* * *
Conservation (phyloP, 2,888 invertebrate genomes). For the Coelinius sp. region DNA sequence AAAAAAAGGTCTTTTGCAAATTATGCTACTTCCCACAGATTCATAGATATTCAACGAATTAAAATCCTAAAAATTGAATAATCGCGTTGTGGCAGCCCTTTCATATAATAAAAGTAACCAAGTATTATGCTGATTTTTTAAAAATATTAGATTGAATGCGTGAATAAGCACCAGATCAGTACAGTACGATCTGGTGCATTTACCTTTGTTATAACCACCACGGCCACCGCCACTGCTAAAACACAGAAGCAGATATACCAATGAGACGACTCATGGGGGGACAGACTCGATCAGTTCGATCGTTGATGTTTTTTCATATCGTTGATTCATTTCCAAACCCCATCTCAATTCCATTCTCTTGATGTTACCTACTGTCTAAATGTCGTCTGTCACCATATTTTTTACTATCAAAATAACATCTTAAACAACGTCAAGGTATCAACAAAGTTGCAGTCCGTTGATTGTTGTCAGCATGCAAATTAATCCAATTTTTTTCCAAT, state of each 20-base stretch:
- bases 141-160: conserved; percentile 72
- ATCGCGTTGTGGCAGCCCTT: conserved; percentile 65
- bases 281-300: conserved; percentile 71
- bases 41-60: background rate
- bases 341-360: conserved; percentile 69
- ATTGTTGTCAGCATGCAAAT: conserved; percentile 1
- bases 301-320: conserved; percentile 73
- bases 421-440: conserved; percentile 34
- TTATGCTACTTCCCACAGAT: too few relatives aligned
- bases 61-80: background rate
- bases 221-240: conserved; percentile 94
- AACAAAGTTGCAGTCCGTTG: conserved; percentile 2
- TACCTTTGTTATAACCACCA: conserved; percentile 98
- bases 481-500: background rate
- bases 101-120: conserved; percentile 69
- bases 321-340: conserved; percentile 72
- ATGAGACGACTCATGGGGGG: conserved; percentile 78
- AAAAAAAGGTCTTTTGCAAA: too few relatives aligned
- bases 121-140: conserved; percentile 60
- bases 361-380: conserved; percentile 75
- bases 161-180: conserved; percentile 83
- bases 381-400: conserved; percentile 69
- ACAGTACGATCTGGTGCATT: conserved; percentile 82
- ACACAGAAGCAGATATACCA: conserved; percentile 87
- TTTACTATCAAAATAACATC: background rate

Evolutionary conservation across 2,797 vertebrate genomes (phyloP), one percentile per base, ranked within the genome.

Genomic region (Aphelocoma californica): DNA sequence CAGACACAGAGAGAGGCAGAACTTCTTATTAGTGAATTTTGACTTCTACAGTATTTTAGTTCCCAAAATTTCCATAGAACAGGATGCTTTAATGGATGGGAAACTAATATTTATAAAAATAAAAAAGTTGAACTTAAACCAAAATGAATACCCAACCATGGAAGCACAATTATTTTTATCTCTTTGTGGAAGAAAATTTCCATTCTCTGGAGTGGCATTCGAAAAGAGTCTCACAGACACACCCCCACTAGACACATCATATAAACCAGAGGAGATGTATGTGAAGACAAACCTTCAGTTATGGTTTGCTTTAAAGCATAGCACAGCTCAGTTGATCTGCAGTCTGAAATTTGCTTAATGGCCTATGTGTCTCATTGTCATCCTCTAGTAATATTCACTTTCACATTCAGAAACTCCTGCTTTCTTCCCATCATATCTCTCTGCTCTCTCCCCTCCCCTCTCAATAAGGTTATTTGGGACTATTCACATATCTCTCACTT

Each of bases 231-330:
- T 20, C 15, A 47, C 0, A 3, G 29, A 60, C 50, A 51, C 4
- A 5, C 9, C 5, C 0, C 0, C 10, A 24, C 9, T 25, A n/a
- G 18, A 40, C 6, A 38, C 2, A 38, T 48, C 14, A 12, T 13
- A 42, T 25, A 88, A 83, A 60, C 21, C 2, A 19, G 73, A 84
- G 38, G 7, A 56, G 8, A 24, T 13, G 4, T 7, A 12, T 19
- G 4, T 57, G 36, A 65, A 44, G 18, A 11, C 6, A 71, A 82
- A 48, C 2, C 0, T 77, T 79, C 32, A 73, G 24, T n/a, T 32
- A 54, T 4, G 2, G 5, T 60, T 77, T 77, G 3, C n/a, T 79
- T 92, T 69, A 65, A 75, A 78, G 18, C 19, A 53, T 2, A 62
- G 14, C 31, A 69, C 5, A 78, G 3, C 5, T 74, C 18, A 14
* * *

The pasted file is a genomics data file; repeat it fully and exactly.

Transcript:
Conservation (phyloP, 2,888 invertebrate genomes). For the Coelinius sp. region DNA sequence AAAAAAAGGTCTTTTGCAAATTATGCTACTTCCCACAGATTCATAGATATTCAACGAATTAAAATCCTAAAAATTGAATAATCGCGTTGTGGCAGCCCTTTCATATAATAAAAGTAACCAAGTATTATGCTGATTTTTTAAAAATATTAGATTGAATGCGTGAATAAGCACCAGATCAGTACAGTACGATCTGGTGCATTTACCTTTGTTATAACCACCACGGCCACCGCCACTGCTAAAACACAGAAGCAGATATACCAATGAGACGACTCATGGGGGGACAGACTCGATCAGTTCGATCGTTGATGTTTTTTCATATCGTTGATTCATTTCCAAACCCCATCTCAATTCCATTCTCTTGATGTTACCTACTGTCTAAATGTCGTCTGTCACCATATTTTTTACTATCAAAATAACATCTTAAACAACGTCAAGGTATCAACAAAGTTGCAGTCCGTTGATTGTTGTCAGCATGCAAATTAATCCAATTTTTTTCCAAT, state of each 20-base stretch:
- bases 141-160: conserved; percentile 72
- ATCGCGTTGTGGCAGCCCTT: conserved; percentile 65
- bases 281-300: conserved; percentile 71
- bases 41-60: background rate
- bases 341-360: conserved; percentile 69
- ATTGTTGTCAGCATGCAAAT: conserved; percentile 1
- bases 301-320: conserved; percentile 73
- bases 421-440: conserved; percentile 34
- TTATGCTACTTCCCACAGAT: too few relatives aligned
- bases 61-80: background rate
- bases 221-240: conserved; percentile 94
- AACAAAGTTGCAGTCCGTTG: conserved; percentile 2
- TACCTTTGTTATAACCACCA: conserved; percentile 98
- bases 481-500: background rate
- bases 101-120: conserved; percentile 69
- bases 321-340: conserved; percentile 72
- ATGAGACGACTCATGGGGGG: conserved; percentile 78
- AAAAAAAGGTCTTTTGCAAA: too few relatives aligned
- bases 121-140: conserved; percentile 60
- bases 361-380: conserved; percentile 75
- bases 161-180: conserved; percentile 83
- bases 381-400: conserved; percentile 69
- ACAGTACGATCTGGTGCATT: conserved; percentile 82
- ACACAGAAGCAGATATACCA: conserved; percentile 87
- TTTACTATCAAAATAACATC: background rate

Evolutionary conservation across 2,797 vertebrate genomes (phyloP), one percentile per base, ranked within the genome.

Genomic region (Aphelocoma californica): DNA sequence CAGACACAGAGAGAGGCAGAACTTCTTATTAGTGAATTTTGACTTCTACAGTATTTTAGTTCCCAAAATTTCCATAGAACAGGATGCTTTAATGGATGGGAAACTAATATTTATAAAAATAAAAAAGTTGAACTTAAACCAAAATGAATACCCAACCATGGAAGCACAATTATTTTTATCTCTTTGTGGAAGAAAATTTCCATTCTCTGGAGTGGCATTCGAAAAGAGTCTCACAGACACACCCCCACTAGACACATCATATAAACCAGAGGAGATGTATGTGAAGACAAACCTTCAGTTATGGTTTGCTTTAAAGCATAGCACAGCTCAGTTGATCTGCAGTCTGAAATTTGCTTAATGGCCTATGTGTCTCATTGTCATCCTCTAGTAATATTCACTTTCACATTCAGAAACTCCTGCTTTCTTCCCATCATATCTCTCTGCTCTCTCCCCTCCCCTCTCAATAAGGTTATTTGGGACTATTCACATATCTCTCACTT

Each of bases 231-330:
- T 20, C 15, A 47, C 0, A 3, G 29, A 60, C 50, A 51, C 4
- A 5, C 9, C 5, C 0, C 0, C 10, A 24, C 9, T 25, A n/a
- G 18, A 40, C 6, A 38, C 2, A 38, T 48, C 14, A 12, T 13
- A 42, T 25, A 88, A 83, A 60, C 21, C 2, A 19, G 73, A 84
- G 38, G 7, A 56, G 8, A 24, T 13, G 4, T 7, A 12, T 19
- G 4, T 57, G 36, A 65, A 44, G 18, A 11, C 6, A 71, A 82
- A 48, C 2, C 0, T 77, T 79, C 32, A 73, G 24, T n/a, T 32
- A 54, T 4, G 2, G 5, T 60, T 77, T 77, G 3, C n/a, T 79
- T 92, T 69, A 65, A 75, A 78, G 18, C 19, A 53, T 2, A 62
- G 14, C 31, A 69, C 5, A 78, G 3, C 5, T 74, C 18, A 14